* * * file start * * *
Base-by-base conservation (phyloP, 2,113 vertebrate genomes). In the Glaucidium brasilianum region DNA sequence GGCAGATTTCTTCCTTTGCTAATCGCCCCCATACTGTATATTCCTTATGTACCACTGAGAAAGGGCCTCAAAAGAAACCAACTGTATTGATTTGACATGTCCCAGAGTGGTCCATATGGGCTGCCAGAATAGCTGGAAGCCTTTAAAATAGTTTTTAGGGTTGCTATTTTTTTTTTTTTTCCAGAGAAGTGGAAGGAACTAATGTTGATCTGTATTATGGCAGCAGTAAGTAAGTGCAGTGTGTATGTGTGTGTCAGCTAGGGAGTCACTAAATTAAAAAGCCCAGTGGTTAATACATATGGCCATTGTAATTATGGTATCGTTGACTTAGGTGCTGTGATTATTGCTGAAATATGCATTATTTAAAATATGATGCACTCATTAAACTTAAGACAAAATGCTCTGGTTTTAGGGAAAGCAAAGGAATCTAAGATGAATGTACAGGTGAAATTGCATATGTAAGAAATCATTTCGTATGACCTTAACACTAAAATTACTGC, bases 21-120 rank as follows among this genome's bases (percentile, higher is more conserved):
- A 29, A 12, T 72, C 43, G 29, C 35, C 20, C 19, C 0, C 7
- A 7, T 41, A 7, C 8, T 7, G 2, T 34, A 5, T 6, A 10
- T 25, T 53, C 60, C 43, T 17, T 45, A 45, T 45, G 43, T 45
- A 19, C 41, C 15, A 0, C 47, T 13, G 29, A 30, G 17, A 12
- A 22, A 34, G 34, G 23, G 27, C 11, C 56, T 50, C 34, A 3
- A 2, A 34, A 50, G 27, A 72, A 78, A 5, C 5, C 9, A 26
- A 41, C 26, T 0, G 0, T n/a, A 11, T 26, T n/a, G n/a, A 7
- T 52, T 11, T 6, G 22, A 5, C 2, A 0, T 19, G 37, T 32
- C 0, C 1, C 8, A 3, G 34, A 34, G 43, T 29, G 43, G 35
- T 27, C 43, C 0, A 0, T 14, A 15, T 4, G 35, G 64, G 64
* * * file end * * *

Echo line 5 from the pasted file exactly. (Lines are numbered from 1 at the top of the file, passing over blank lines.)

- A 19, C 41, C 15, A 0, C 47, T 13, G 29, A 30, G 17, A 12